Co Authors: Pranay Bakre and Masoud Koleini
It has been more than a year since the Arm Neoverse powered AWS Graviton2 processors became generally available, and customers are deploying a wide range of applications and workloads to gain price and performance benefits. The workloads range from load balancers/reverse proxy and API gateways (NGINX), to search engines (Elasticsearch), to in-memory databases (Memcached). We recommend reading our series of performance blogs on these different categories of workloads.
Databases like Memcached and Redis are referred to as in-memory databases. These databases, unlike traditional databases that store data in disks or SSDs, are purpose-built to store data in memory. This typically results in faster response times and higher IOPS. Redis is an open-source, in-memory datastore that is often used as a database, caching system and message broker. It is widely used in industries for real-time applications such as healthcare systems, IoT, and financial services. Redis is highly scalable and used for real time analytics, caching, pub/subs applications, and session management.
In this blog, we compare the throughput and latency of Redis on AWS Graviton2-based R6g instances to Intel Xeon-based R5 instances across of range of instance sizes to see which offers better Redis performance.
For benchmarking setup, we used GNU Compiler Collection (GCC) version 10.2.0. Arm in collaboration with its partners and the GCC community have worked to significantly increase the performance with GCC 10 release. We compiled the Redis server from its source repository with GCC 10.2 before executing the benchmarking tests.
Using these tests, we observed up to 35% performance benefit of running an open-source Redis database on AWS Graviton2 based instances compared to equivalent x86-based instances. We also observed more than twice the number of operations/second output values from Redis deployed on Arm-based Amazon EC2 R6g instances compared to x86-based Amazon EC2 R5 instances. Additionally, we observed significantly lower latency values for similar operations.
We used Memtier as the load generator and performance benchmarking tool. It is an open-source high-throughput benchmarking tool for Redis built by Redis Labs. Memtier was deployed on separate EC2 instances in the same VPC as Redis instances
Each test run generated 5 threads with 50 clients per thread, which gave 250 simultaneous connections (sessions). That added up to 2.5 million requests sent from Memtier on each run. Default pipeline value (1) was used during each test run. Pipelining is used to increase the throughput of the application. For bulk data transfers and achieving higher throughput, pipeline values greater than 1 can be considered. This github repo contains all the scripts required to create the test infrastructure and steps to execute the benchmarks.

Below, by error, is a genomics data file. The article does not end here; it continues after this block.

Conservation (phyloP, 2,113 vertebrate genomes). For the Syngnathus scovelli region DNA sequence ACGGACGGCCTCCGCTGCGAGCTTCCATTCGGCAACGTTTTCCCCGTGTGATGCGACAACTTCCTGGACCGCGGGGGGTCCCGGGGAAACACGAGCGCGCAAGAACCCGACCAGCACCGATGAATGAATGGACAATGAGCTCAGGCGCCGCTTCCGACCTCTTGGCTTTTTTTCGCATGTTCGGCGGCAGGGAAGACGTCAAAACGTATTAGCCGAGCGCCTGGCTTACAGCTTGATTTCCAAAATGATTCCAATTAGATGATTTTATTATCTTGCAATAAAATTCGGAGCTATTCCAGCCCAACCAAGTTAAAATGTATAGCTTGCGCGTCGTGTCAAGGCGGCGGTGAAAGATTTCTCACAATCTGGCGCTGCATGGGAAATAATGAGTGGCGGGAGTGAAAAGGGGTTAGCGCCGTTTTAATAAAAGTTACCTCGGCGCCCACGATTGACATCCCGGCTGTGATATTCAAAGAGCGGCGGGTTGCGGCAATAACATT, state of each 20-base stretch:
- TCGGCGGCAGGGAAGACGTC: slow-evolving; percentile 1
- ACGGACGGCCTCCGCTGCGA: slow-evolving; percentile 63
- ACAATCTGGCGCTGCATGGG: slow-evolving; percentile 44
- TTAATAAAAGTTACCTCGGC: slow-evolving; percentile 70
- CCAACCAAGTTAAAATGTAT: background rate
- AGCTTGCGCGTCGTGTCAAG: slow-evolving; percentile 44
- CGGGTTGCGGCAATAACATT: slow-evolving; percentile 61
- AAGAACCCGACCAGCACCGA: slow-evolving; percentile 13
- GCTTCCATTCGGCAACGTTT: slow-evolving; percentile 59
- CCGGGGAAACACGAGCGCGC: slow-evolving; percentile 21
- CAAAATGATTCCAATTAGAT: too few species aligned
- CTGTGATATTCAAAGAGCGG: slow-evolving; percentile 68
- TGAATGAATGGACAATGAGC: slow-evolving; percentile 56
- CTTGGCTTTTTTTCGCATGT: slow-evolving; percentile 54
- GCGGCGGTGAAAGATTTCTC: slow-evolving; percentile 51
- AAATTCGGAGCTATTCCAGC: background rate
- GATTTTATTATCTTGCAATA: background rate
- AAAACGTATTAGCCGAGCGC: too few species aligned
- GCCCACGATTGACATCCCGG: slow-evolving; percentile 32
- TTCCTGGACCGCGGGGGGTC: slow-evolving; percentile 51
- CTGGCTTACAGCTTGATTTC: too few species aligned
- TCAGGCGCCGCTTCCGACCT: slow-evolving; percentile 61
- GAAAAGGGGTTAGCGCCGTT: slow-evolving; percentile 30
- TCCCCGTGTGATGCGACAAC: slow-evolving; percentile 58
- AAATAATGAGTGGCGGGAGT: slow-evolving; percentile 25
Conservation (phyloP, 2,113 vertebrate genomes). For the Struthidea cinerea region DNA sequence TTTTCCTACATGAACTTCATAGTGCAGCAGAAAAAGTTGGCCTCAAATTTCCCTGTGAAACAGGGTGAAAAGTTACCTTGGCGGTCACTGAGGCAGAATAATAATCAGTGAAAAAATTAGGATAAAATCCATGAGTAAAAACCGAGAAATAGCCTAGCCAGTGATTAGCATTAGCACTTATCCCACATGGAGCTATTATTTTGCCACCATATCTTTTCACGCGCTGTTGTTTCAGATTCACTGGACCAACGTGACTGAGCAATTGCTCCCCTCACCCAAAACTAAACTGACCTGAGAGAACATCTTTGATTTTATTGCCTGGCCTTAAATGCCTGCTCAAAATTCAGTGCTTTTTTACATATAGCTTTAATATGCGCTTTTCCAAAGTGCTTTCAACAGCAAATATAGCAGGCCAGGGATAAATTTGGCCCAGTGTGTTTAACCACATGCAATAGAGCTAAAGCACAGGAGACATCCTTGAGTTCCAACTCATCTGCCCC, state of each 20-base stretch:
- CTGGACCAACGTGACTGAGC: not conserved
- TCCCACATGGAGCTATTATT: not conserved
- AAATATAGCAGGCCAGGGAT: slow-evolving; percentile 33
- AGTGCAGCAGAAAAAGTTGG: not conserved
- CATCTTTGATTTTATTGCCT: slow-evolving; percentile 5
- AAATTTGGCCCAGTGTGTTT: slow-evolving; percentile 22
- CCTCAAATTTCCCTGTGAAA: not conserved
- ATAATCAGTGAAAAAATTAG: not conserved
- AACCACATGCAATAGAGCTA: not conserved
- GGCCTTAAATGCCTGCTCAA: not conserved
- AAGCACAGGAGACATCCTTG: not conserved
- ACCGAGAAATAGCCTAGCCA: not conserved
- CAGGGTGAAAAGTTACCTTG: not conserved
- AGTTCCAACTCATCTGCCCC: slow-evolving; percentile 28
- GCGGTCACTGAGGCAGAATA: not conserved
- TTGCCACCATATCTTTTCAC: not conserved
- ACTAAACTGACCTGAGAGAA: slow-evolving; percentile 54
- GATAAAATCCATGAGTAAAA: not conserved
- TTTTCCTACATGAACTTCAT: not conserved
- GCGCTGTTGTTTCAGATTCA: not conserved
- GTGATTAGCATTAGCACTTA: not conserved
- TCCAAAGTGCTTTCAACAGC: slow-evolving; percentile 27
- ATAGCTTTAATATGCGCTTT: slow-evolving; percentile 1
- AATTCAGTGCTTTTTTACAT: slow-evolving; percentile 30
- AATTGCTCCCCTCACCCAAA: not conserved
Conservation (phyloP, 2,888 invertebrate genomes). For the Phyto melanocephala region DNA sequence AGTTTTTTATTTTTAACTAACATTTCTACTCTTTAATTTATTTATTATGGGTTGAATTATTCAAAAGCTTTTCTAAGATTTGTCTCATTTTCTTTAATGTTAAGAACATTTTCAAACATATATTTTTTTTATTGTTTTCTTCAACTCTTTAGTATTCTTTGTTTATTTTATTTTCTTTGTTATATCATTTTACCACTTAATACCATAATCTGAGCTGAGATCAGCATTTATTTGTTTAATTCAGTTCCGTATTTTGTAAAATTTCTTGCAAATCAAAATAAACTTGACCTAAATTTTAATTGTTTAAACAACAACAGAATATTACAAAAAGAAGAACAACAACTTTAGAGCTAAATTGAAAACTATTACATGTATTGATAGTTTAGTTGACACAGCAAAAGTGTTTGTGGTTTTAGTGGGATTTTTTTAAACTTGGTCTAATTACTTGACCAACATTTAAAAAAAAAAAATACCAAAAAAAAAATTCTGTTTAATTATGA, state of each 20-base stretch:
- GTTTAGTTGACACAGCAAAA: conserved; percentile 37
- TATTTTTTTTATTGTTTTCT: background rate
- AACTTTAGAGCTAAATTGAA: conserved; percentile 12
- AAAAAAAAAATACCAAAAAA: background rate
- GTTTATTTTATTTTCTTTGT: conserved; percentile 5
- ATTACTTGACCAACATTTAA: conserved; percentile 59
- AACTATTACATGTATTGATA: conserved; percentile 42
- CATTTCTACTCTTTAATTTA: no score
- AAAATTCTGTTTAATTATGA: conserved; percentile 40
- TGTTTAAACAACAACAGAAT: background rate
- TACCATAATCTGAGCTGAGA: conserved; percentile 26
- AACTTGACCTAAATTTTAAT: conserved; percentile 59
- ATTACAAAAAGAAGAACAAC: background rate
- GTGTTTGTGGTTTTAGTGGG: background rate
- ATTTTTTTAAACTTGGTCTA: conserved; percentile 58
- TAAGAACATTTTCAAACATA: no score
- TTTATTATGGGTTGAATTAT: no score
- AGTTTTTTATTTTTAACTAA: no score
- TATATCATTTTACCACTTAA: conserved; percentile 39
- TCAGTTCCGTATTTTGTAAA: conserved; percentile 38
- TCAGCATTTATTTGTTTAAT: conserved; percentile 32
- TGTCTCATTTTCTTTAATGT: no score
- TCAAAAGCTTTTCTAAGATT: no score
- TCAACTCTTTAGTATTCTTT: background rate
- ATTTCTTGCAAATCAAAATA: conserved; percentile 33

The result shown in the following tables are an aggregated result of 30 consecutive test runs.
Let us look at the performance numbers of self-hosted Redis on R6g and R5 instances. We compared the throughput (operations/sec) and latency (lower is better) values after multiple test runs.
Performance gain (%)
Table 1: Redis throughput performance results on R5 vs R6g
R5 (ms latency)
R6g (ms latency)
Table 2: Redis average latency performance results on R5 vs R6g
The throughput and latency performance comparison graphs for R5 and R6g instances are shown in the following figures.
Figure 1: Performance gain for R6g vs R5 instances for self-hosted Redis deployment.
Figure 2. Lower latency for R6g vs R5 instances for self-hosted Redis deployment.
To conclude, Redis deployed on AWS Graviton2 provides up to 35% more throughput, with 24% reduced latency and a 20% cost benefit compared to the equivalent x86 based EC2 instances. Deploying applications on these instances is simple and efficient without the need for major complexities. For details on how to migrate existing applications to AWS Graviton2, please check this github page.
Visit the AWS Graviton page for customer stories on adoption of Arm-based processors. For any queries related to your software workloads running on Arm Neoverse platforms, feel free to reach out to us at firstname.lastname@example.org.